by Taylor Leonard
The cutting room floor is home to many fascinating film sequences which failed to make it to the movie theater. Whether it’s the alternate reality where Marty McFly is played by Eric Stoltz or the revelation that Jedi communicate like baseball players, most deleted scenes and radical adjustments to a film’s narrative are done so for the sake of improvement. Some, however, are removed for reasons to do with horror and fear, as the following list reveals:
For the ten people out there who haven’t seen the movie: spoilers ahead. Burke, the infamous human villain in Aliens played by Paul Reiser, gets an ambiguous ending in the final cut of the film. It leaves an audience member or two wishing for a more vicious visual outcome for the treacherous character. Such was originally the case in a deleted scene towards the movie’s climax, where Ripley, played by Sigourney Weaver, comes across Burke locked in a cocoon, alive but begging to be helped. Director James Cameron claims the reason for the scene’s removal was that, according to Alien universe logic, Burke shouldn’t have been conscious at the time, but we’ll say it’s partly due to the brutality of the footage as well.
The Black Cauldron (1985)
“The Cauldron Born”
Walt Disney Animation Studios is known for its industry changing, but ultimately family friendly, catalog of motion pictures. One lesser known title is The Black Cauldron, an ambitious yet ultimately flawed movie released during the Disney Dark Age. It lives up to the era by being a particularly graphic motion picture compared to what you normally expect from the company that gave us Mickey Mouse. In fact, the original cut was so disturbing to test audiences it was reanimated to account for the ensuing edits. These included the removal of most of a scene where henchman are shown to be dissolving to death in agony. Though stills of the deleted sequence have been found, the original footage has never been released and is rumored to be locked away on Disney property somewhere. Below is the Army of the Dead sequence.
Twilight Zone: The Movie (1983)
Deaths of Vic Morrow, Myca Dinh Le, and Renee Shin Yi Chen
On July 23, 1982 the set of the motion picture adaptation of the famous Twilight Zone television series was struck by tragedy when actor Vic Morrow and the two child performers he was carrying in his arms were struck by a crashing helicopter. Morrow and the oldest child, Myca Dinh Le, were decapitated by the helicopter’s rotor blades while the youngest child, Renee Shin Yi Chen, was crushed by the aircraft’s skids. The entire event was caught on camera from several different angles. The planned scene was subsequently scrapped and replaced, while the filmmakers faced civil and criminal charges. Note: while the video below is a Faces of Death video, no gruesome or gory footage is seen. It’s still chilling though.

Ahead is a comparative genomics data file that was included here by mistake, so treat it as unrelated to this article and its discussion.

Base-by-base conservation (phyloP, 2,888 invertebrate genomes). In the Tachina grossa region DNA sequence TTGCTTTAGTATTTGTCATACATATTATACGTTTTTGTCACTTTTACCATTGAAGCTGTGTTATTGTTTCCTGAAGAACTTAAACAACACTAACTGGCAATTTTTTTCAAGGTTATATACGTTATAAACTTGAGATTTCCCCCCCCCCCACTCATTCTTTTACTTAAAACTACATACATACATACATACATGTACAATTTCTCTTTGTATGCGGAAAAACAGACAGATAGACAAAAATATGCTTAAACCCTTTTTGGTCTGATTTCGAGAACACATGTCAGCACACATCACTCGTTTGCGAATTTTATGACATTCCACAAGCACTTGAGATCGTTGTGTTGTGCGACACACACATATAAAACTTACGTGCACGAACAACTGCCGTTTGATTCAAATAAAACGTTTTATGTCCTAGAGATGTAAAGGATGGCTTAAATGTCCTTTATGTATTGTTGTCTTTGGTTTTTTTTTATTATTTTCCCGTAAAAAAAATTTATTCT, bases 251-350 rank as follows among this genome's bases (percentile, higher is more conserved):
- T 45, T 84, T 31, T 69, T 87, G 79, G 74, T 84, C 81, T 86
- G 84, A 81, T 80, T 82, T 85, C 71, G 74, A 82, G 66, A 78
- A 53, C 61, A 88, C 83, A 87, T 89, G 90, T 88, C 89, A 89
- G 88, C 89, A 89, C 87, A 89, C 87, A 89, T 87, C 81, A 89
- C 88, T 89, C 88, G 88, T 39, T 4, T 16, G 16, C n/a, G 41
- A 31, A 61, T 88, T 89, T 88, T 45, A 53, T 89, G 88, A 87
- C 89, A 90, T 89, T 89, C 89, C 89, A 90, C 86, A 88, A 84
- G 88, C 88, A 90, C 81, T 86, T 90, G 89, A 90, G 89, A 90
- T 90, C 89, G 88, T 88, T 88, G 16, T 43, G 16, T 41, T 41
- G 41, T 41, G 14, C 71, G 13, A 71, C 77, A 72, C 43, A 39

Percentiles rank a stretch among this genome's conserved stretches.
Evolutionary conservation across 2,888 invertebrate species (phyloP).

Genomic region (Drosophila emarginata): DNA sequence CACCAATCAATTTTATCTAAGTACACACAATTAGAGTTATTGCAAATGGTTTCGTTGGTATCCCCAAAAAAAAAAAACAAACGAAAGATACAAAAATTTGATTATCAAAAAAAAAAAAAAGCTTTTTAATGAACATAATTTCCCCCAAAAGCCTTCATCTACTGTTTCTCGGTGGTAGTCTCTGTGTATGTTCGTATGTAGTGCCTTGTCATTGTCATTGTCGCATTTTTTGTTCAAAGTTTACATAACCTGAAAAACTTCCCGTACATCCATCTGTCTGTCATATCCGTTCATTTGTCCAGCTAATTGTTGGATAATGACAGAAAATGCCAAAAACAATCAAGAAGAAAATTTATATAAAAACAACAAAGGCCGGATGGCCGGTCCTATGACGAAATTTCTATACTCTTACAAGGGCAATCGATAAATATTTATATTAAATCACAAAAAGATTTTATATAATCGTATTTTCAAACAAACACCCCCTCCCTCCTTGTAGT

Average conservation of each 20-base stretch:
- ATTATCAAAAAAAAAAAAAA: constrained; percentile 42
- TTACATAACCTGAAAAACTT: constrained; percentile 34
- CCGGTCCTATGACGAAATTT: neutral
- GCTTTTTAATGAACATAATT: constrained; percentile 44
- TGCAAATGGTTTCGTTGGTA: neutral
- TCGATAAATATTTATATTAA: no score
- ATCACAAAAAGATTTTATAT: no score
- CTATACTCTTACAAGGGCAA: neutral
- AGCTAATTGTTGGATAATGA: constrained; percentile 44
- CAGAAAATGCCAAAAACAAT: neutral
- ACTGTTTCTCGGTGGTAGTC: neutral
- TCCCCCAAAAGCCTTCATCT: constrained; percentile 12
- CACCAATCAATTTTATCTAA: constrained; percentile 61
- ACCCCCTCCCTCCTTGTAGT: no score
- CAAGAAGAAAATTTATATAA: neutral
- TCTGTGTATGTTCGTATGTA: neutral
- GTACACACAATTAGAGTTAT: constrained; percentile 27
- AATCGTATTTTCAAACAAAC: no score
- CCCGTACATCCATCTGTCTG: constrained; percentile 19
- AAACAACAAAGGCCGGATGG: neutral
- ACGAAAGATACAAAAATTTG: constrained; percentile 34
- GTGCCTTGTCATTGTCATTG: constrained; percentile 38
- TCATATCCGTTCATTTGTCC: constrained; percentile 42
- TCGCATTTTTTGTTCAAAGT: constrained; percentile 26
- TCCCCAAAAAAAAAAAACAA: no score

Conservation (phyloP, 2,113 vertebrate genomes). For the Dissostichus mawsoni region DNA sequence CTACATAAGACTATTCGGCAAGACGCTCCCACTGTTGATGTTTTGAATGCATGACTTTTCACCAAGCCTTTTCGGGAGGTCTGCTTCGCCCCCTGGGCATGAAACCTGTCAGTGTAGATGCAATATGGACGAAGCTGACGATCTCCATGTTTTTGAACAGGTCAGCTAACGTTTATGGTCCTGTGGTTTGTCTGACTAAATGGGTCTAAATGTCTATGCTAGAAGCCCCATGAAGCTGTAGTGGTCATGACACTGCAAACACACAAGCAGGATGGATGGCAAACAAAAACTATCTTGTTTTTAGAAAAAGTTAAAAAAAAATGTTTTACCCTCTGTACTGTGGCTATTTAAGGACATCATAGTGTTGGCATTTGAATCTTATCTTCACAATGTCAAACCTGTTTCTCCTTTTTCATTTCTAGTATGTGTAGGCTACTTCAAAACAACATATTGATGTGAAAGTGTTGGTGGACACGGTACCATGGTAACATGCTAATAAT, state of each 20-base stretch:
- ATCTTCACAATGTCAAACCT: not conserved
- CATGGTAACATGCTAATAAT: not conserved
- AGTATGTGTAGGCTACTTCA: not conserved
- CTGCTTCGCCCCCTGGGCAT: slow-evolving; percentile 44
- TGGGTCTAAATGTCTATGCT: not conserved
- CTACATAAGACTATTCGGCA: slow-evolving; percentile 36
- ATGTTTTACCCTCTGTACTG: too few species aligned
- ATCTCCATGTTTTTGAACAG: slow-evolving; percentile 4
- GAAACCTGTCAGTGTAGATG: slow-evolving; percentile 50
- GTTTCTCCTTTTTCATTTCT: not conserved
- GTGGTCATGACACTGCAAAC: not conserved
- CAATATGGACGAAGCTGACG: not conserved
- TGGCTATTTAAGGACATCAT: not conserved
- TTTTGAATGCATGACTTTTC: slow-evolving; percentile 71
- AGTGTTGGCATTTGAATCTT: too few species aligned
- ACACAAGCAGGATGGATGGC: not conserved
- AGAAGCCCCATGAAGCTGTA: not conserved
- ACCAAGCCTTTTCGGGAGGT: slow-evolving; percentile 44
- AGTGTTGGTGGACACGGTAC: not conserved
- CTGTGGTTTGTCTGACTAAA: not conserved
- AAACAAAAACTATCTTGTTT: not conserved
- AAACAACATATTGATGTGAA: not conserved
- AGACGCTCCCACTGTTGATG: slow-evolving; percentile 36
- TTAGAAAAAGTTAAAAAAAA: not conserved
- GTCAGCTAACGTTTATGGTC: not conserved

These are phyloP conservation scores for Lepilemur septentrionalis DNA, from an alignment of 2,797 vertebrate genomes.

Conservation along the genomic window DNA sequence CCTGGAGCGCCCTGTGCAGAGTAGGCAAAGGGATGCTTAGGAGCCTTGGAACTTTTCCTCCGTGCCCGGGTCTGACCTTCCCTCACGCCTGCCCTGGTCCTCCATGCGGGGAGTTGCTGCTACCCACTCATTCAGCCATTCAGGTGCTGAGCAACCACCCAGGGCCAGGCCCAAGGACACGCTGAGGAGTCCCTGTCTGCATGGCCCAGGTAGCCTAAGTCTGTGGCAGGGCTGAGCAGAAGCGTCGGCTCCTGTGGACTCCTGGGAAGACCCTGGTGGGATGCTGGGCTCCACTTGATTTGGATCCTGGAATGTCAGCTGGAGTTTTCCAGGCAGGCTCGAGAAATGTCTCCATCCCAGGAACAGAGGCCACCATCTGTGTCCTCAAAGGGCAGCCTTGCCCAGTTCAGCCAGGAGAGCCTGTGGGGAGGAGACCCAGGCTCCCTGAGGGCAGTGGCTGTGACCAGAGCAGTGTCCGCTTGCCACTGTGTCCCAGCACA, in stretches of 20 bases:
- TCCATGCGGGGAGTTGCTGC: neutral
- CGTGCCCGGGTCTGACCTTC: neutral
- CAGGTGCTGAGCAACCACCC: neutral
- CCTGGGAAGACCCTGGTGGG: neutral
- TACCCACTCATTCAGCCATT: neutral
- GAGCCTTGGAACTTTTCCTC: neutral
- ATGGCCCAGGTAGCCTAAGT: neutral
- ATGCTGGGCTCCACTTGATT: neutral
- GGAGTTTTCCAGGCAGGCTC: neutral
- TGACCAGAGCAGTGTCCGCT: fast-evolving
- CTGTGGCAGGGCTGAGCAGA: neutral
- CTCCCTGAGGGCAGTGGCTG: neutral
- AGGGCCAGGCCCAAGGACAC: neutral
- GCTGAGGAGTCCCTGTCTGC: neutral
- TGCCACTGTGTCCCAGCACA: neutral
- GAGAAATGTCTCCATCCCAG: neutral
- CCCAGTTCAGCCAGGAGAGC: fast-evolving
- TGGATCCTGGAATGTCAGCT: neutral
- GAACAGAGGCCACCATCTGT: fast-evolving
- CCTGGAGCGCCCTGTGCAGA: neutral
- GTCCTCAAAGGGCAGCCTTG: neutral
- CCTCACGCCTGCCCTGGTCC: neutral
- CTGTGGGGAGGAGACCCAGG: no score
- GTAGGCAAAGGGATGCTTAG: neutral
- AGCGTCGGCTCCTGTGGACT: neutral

Event Horizon (1997)
“Visions from Hell” Extended
Initially met with negative responses from both audiences and critics, Event Horizon has seen increased appreciation in recent years for its inventive approach to the otherwise old hat science fiction/horror combo. The film is known for its intense sequences of shocking violence, but these scenes are nothing compared to what filmmakers had originally envisioned for the final cut. The first cut shown to test audiences and studio executives was deemed far too gory to be released in theaters, resulting in major edits. The footage considered too extreme has been for all intents and purposes lost to history, with what few reels located in a Transylvanian salt mine found to be severely deteriorated.
King Kong (1933)
The Lost “Spider Pit Sequence”
Groundbreaking for its time, King Kong originally included a scene which according to producer/director Merian C. Cooper “stopped the story” due to its gruesome content. Known as the “Spider Pit Sequence” the scene featured several sailors being eaten alive by a variety of large creatures. Cinema legend dictates the images caused members of the audience to shriek, faint, and even flee the theater. Despite an exhaustive worldwide search, no trace of the footage has ever been found. However, Peter Jackson recreated it:
And in the 2005 remake, Jackson went all out to imagine the scene on film:
Just about every movie is bound to have a deleted scene or two. When available for viewing on the DVD special features, you can usually see why. Sometimes, however, footage is removed due to disturbing content deemed unfit for the final cut.